Social Media and Its Impact on Mental Health

By Kelly Bryant, M2
Eastern Virginia Medical School

Social media is ubiquitous. According to the latest data from the Pew Research Center, 72% of American adults use social media, and most users ‘sign on’ daily. The percentage is even higher for adults 18-29 years of age with 84% using at least one form of social media.1 A little over half of America’s teens use social media every day and 75% have at least one active profile.2 The pervasive use of social media raises an important question: Does it have an impact on mental health and if so, is that impact good or bad?

I said goodbye to Facebook and Instagram shortly after starting my undergraduate career. In my case, social media took up too much time and an unfortunate amount of emotional energy. My story is like many others–too often I found myself comparing my appearance and life experiences with models, celebrities, people I knew and even total strangers. I was overly concerned with what clothes to wear on an outing and how many ‘likes’ or ‘comments’ I might receive when I post a particular picture. I felt as though life was passing me by as I focused on my studies while everyone else was piling up experiences as reflected on their social media pages. Eventually I determined my use of social media was not only unproductive but maybe even unhealthy.  But is it necessarily unhealthy?

Social media offers many benefits. It allows users to stay connected to friends and family. It showcases creativity and self-expression. It provides cohesion for various online communities. But social media is facing growing scrutiny among the public and an increasingly popular opinion is that it’s having negative impacts on the mental health of its users generally, and adolescents and teens in particular. There are reports that social media is “fueling feelings” of depression, isolation, loneliness and anxiety.3 While it is temping to blame Facebook, Instagram, and Snapchat for the alarming rise in depression among teenagers in the United States, we must ask whether social media is the cause for this depression or merely reflects already existing issues.4

One study of adolescents found that those who spent more than three hours a day on social platforms may be at risk for internalizing problems such as depression, anxiety, and suicide.5 And while there may be an association between heavy internet users and increased risk for internalizing problems, that does not necessarily mean that social media is causing the decline in mental health. Another study surveyed young adults on social media use and its importance in their lives and controlled for “perceived social support, conflict with parents, and need to belong.”6 But the study found no correlation between social media use and mental health problems among its participants. Rather it may be that the quality of social media use and preexisting mental health problems play a bigger role in determining how users are affected.7,8

For example, a study surveying 1,749 young adults on both their time and frequency of social media use found that such use was only correlated with depressive symptoms when the character of the use was “problematic.” The study authors characterize problematic social media use as “maladaptive…[with] addictive components.” The results of the study showed no correlation with depressive symptoms and the amount of time spent on social media platforms.7

Social media is here to stay. And our society has a tendency to blame issues associated with teens and adolescents on the activity du jour, like watching television or playing video games. While we must continue to investigate the impact of social media use on mental health, we cannot summarily blame the increase in social media use for the rise in depression and anxiety among the nation’s youth. Like television and video games, the nature of the use may be just as important as the amount of use and maybe more so. Accordingly, it is important for parents and mental health providers to discuss social media use with their teens, focusing on how to use social media better, instead of merely limiting their screen time.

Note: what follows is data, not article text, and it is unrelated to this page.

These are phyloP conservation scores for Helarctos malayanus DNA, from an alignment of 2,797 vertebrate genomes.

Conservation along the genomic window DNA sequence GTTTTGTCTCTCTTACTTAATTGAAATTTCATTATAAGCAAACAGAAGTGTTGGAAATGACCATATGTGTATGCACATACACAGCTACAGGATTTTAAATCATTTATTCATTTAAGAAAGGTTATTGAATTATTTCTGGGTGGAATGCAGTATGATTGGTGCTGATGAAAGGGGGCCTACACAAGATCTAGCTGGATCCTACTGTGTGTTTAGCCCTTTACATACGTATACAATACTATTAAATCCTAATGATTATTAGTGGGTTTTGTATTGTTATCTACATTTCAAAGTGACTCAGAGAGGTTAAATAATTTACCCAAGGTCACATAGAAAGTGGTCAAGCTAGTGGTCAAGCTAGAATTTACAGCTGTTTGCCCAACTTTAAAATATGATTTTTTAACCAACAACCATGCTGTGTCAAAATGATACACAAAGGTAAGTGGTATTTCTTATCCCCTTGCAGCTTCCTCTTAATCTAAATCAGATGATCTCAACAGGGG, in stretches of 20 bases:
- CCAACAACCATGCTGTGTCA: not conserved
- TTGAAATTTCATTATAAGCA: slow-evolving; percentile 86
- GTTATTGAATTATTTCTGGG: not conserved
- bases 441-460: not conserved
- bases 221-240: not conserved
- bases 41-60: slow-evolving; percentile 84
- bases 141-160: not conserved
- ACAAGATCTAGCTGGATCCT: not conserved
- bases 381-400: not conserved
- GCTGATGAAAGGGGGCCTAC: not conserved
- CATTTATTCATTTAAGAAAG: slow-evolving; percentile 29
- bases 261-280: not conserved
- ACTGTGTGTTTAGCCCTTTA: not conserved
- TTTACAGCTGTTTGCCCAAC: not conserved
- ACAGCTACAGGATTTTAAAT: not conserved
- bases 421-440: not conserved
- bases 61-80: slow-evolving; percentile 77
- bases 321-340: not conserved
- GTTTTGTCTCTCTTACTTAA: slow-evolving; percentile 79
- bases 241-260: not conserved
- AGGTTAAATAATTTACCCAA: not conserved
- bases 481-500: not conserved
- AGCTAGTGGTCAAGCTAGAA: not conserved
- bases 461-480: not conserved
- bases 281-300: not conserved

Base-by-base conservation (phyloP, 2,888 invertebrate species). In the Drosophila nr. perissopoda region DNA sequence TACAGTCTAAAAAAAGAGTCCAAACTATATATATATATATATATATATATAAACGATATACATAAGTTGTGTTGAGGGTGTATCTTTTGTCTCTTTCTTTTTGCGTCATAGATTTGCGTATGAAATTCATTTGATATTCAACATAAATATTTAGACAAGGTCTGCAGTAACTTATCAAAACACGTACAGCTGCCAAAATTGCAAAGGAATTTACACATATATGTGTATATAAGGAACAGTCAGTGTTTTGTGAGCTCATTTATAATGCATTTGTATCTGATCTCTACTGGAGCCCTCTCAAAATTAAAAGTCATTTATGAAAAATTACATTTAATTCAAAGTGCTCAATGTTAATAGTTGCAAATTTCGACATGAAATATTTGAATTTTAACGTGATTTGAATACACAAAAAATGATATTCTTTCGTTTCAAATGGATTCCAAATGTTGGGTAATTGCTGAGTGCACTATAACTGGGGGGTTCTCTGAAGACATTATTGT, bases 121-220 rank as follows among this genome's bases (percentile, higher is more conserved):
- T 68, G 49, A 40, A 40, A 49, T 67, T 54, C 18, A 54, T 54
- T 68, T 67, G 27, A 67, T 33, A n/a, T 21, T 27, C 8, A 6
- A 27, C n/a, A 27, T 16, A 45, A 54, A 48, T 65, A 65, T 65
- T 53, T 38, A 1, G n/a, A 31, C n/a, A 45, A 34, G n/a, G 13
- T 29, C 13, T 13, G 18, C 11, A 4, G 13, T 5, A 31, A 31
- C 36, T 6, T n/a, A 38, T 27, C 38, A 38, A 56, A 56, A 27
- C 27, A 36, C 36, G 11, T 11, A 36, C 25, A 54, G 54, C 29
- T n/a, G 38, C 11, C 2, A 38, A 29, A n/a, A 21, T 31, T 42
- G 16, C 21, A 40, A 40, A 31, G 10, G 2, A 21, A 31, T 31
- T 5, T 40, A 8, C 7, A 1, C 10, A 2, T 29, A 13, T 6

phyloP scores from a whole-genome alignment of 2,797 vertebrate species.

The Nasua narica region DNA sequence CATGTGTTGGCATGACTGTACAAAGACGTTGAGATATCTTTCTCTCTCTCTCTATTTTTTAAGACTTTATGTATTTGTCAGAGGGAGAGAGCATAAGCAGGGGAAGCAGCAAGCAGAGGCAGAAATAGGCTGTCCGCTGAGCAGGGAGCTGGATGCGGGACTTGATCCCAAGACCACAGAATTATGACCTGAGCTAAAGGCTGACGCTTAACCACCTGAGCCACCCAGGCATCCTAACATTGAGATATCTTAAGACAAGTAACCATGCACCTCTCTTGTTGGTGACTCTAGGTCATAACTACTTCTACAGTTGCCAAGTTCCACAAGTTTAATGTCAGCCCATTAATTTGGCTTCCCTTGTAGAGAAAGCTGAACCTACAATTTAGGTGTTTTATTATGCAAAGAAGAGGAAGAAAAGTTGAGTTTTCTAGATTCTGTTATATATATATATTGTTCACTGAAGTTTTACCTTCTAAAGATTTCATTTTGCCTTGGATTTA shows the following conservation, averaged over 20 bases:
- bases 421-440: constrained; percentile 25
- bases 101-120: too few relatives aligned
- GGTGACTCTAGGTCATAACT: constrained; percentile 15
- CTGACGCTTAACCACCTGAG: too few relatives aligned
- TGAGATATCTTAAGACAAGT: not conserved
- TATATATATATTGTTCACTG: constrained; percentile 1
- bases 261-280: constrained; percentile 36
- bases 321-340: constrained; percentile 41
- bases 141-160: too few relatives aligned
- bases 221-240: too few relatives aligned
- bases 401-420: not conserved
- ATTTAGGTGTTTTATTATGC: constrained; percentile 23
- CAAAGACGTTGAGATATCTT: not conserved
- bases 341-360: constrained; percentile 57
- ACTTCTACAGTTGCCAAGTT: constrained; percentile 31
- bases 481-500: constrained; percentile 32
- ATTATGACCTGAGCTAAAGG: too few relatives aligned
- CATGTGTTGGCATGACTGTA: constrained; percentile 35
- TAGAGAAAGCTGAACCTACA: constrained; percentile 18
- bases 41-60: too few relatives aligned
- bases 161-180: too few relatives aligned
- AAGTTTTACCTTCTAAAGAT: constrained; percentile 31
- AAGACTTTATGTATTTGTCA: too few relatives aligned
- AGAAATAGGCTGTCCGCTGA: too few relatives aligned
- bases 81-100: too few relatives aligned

1. Pew Research Center. (2021, April 26). Demographics of social media users and adoption in the United States. Pew Research Center: Internet, Science &; Tech. Retrieved October 28, 2021, from
  2. Anderson, M., &; Jiang, J. (2021, May 27). Teens, Social Media &; Technology 2018. Pew Research Center: Internet, Science &; Tech. Retrieved October 28, 2021, from
  3. Robinson, L., & Smith, M. (2021, October 7). Social Media and Mental Health. Retrieved November 3, 2021, from
  4. Geiger, A. W., &; Davis, L. (2020, December 23). A growing number of American teenagers – particularly girls – are facing depression. Pew Research Center. Retrieved November 3, 2021, from
  5. Riehm, K. E., Tormohlen, K. N., & Feder, K. A. (2019, December 1). Associations between social media time and internalizing and externalizing problems among US youth. JAMA Psychiatry. Retrieved November 4, 2021, from
  6. Berryman, C., Ferguson, C. J., &; Negy, C. (2017). Social media use and mental health among young adults. Psychiatric Quarterly, 89(2), 307–314.
  7. Shensa, A., Escobar-Viera, C. G., Sidani, J. E., Bowman, N. D., Marshal, M. P., & Primack, B. A. (2017). Problematic social media use and depressive symptoms among U.S. young adults: A nationally-representative study. Social science & medicine (1982), 182, 150–157.
  8. Davila, J., Hershenberg, R., Feinstein, B. A., Gorman, K., Bhatia, V., & Starr, L. R. (2012). Frequency and Quality of Social Networking Among Young Adults: Associations With Depressive Symptoms, Rumination, and Corumination. Psychology of popular media culture, 1(2), 72–86.
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